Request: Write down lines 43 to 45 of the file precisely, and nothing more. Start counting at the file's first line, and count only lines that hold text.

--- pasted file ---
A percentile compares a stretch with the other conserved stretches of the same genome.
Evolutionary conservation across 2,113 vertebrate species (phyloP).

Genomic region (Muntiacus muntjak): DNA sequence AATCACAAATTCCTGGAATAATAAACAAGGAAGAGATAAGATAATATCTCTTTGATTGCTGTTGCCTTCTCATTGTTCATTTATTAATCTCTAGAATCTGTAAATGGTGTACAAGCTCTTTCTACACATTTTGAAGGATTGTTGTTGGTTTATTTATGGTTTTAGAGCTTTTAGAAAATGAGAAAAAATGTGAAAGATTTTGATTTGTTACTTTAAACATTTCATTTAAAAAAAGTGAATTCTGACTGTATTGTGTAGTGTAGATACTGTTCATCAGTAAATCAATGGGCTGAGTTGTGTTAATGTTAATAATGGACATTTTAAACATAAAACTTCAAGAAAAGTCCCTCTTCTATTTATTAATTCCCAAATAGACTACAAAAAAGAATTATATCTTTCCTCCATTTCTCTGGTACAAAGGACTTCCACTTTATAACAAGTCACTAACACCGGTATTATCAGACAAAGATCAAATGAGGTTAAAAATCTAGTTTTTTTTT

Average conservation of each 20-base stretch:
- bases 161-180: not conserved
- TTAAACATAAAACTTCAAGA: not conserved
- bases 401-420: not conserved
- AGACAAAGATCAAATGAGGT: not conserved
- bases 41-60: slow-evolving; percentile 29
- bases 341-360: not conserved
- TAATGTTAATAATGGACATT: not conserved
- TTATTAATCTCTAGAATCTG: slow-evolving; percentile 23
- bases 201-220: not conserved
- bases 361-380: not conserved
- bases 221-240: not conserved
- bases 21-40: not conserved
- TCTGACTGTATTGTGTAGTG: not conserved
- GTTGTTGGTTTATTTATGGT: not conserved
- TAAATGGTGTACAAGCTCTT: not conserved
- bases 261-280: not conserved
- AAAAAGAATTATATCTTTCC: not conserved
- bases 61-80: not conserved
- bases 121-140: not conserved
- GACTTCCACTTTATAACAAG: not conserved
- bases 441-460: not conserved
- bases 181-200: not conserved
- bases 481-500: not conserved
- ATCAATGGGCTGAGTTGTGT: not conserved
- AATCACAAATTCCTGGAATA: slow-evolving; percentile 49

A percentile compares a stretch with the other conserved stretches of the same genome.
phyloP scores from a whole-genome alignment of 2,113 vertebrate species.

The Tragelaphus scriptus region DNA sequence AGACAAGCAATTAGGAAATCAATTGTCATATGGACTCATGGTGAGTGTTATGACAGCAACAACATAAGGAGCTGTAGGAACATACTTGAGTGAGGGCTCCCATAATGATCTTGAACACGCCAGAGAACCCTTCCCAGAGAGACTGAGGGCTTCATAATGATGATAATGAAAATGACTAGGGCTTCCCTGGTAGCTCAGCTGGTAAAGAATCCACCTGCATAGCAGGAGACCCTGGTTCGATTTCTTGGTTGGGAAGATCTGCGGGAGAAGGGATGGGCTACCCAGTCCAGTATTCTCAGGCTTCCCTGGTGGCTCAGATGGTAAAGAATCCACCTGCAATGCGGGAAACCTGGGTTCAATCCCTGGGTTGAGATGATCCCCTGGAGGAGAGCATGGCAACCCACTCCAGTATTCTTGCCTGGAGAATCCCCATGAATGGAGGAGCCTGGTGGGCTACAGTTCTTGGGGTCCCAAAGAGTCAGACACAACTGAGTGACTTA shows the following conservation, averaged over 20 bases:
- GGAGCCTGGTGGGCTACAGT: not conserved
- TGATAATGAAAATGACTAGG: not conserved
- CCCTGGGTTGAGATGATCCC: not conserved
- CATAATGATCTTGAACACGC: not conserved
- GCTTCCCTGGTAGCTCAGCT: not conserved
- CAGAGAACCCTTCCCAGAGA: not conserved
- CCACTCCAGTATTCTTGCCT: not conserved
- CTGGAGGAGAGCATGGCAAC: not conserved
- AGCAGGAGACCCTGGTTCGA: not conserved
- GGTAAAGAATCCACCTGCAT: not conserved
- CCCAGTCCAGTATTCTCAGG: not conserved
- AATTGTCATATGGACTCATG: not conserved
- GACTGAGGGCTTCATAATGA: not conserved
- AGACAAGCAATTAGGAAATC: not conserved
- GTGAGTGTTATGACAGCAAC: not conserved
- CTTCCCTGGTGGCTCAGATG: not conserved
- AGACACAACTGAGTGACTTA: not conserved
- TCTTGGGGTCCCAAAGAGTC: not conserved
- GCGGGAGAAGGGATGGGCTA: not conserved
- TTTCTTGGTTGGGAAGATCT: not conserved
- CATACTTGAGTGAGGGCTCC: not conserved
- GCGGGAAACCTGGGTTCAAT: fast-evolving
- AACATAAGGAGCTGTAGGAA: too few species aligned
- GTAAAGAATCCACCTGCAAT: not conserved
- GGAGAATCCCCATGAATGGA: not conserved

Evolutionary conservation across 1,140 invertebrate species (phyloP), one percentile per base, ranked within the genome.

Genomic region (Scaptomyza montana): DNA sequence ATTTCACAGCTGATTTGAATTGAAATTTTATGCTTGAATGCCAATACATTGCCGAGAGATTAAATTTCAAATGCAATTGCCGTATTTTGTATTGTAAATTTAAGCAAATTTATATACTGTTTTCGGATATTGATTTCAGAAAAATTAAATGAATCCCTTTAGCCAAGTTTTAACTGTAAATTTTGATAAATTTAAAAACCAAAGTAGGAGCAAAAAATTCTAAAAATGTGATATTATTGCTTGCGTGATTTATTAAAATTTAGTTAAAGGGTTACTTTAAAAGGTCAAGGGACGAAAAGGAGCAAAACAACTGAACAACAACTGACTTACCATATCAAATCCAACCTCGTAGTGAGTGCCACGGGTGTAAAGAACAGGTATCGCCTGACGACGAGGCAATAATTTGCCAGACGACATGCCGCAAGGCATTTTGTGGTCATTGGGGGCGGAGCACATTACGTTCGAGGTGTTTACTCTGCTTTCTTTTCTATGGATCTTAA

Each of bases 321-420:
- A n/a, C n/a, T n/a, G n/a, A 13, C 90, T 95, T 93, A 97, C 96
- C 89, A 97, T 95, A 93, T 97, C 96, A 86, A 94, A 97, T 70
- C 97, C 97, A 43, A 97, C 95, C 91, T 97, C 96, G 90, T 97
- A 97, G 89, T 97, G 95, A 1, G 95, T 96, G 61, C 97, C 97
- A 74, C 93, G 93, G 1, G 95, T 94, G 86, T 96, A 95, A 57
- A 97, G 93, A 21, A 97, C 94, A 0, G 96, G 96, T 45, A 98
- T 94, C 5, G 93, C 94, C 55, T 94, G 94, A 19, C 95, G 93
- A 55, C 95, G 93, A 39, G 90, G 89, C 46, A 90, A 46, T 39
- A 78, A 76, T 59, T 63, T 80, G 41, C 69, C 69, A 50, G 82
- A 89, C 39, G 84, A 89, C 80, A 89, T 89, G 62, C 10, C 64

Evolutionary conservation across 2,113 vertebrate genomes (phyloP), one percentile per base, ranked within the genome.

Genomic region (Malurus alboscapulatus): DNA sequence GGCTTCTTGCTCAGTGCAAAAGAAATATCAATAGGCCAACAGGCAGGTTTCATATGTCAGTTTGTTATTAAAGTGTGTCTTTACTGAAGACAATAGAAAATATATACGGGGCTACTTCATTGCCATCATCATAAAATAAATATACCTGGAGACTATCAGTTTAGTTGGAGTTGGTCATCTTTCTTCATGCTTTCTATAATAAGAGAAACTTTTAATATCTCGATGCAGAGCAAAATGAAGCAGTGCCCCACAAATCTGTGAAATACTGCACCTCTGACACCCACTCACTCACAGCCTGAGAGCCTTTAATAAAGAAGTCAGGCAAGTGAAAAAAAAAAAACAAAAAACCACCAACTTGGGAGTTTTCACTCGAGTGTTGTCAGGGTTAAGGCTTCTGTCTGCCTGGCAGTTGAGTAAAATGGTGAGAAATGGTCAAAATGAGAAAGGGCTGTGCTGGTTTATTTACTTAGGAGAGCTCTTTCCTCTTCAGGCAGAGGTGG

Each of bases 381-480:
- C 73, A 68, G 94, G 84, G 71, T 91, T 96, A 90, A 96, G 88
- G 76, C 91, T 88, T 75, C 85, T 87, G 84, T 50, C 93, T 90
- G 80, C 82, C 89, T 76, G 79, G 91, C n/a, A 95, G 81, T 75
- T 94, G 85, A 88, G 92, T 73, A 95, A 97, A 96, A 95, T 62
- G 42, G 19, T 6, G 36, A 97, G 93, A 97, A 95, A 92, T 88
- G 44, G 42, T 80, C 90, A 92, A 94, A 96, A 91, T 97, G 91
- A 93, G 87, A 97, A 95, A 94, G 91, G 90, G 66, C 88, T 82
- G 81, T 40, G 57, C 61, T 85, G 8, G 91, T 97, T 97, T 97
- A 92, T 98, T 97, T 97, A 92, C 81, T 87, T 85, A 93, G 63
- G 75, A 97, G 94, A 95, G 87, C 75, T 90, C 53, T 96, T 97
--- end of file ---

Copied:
- CCCAGTCCAGTATTCTCAGG: not conserved
- AATTGTCATATGGACTCATG: not conserved
- GACTGAGGGCTTCATAATGA: not conserved